Male mice (5–22 wk old) were individually housed in cages each equipped with a running wheel and were entrained to the 12-hr light/12-hr dark (LD) cycles. Wheel revolutions were recorded under the LD cycles for two weeks and subsequently DD condition for 24 days or longer. Their spontaneous locomotor activities were recorded as the number of the wheel revolutions in 5-min bins and were analyzed with ClockLab software (Actimetrics). The circadian period of the activity rhythm under the DD condition was determined via a chi-square periodogram of the wheel running activities from animals that showed rhythmicity with P < 0.001, based on the activity in days 11–24 after the start of DD condition.
RNA extraction from mouse tissues
Tissues from 8- to 24-wk-old male mice were collected every 4 hr from 26 hrs after the beginning of the DD condition (expressed as projected CT). The livers, kidneys, hearts, and eWATs with 3–4 biological replicates were placed in Lysing Matrix D tubes (MP Biomedicals) with TRIzol reagent (Invitrogen), and homogenized by using Fast-Prep 24 instrument (MP Biomedicals). Total RNAs were prepared with the RNeasy Mini Kit (Qiagen) according to the manufacturer’s protocol.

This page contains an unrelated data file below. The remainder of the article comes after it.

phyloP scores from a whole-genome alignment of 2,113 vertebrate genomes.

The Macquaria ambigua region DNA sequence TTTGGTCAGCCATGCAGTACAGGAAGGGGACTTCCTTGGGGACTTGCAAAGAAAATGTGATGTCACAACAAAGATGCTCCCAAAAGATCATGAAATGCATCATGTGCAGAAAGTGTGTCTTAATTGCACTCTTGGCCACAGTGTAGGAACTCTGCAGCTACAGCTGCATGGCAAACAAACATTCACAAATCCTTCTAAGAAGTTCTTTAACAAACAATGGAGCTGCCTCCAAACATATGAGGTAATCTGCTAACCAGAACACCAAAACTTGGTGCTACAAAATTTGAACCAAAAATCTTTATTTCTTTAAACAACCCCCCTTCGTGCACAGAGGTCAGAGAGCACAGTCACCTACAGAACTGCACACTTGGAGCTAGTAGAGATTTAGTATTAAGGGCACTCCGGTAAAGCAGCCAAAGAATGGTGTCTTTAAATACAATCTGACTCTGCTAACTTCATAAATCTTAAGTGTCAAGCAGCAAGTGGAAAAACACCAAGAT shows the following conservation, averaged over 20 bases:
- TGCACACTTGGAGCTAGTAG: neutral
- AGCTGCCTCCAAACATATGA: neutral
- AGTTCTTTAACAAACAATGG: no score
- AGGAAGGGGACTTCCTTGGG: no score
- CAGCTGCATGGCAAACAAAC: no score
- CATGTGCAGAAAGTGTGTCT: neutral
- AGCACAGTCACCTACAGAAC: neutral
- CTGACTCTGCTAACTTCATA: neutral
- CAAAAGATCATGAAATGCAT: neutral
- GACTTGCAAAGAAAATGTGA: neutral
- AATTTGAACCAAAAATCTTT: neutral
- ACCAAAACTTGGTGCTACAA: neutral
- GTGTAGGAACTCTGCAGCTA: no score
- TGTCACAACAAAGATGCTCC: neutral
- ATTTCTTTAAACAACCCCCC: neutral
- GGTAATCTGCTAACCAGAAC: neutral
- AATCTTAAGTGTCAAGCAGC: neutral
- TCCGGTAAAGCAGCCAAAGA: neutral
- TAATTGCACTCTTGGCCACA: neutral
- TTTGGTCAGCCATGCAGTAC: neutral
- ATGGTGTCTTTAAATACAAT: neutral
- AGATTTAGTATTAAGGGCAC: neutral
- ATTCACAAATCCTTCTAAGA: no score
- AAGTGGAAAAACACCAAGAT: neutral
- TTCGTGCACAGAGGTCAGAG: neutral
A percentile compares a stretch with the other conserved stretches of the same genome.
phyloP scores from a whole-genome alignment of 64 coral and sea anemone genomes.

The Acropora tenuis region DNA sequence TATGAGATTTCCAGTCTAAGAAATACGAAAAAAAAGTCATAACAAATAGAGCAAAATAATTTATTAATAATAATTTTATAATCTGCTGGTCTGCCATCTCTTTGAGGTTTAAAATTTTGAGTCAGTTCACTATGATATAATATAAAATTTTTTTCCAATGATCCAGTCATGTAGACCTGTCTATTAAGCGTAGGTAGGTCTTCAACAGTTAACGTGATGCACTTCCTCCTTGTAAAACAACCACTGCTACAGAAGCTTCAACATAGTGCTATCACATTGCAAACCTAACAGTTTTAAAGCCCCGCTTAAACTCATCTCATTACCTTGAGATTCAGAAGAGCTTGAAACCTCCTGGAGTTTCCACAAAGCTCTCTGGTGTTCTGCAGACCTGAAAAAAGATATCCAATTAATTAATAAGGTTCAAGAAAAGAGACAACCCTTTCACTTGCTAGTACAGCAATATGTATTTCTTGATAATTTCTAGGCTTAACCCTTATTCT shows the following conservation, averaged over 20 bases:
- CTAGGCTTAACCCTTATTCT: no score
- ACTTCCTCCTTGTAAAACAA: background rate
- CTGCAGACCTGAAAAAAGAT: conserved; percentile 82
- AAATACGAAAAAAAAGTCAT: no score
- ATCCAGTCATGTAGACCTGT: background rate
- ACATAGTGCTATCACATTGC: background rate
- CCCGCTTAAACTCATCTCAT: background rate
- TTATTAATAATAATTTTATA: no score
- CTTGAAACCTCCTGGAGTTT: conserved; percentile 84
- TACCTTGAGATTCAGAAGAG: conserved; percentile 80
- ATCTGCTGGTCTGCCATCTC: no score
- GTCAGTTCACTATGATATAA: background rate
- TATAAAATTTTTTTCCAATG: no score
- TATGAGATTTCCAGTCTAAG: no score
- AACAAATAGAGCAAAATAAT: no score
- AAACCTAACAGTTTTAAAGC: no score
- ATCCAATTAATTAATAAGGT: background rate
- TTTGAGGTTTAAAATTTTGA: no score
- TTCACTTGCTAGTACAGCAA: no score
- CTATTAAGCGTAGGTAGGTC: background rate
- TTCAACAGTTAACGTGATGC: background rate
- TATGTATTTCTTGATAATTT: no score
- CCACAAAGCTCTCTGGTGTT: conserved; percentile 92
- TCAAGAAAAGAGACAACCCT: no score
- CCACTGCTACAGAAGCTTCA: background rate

Quantitative RT-PCR analysis
For quantification of gene expression, RNAs prepared from NIH3T3 cells and the mouse tissues were reverse transcribed by Go Script Reverse Transcriptase (Promega) with both anchored (deoxythymine) 15 primer and random oligo primers. For quantification of mRNA levels, the cDNAs were subjected to StepOnePlus Real-Time PCR Systems (Applied Biosystems) by using GoTaq Master Mix (Promega) with specific primers of target genes (Table S2). The mRNA levels of clock genes were normalized by that of Rps29. The maximum value of WT was normalized to 1.0.
Real-time monitoring of luciferase expression in mouse tissues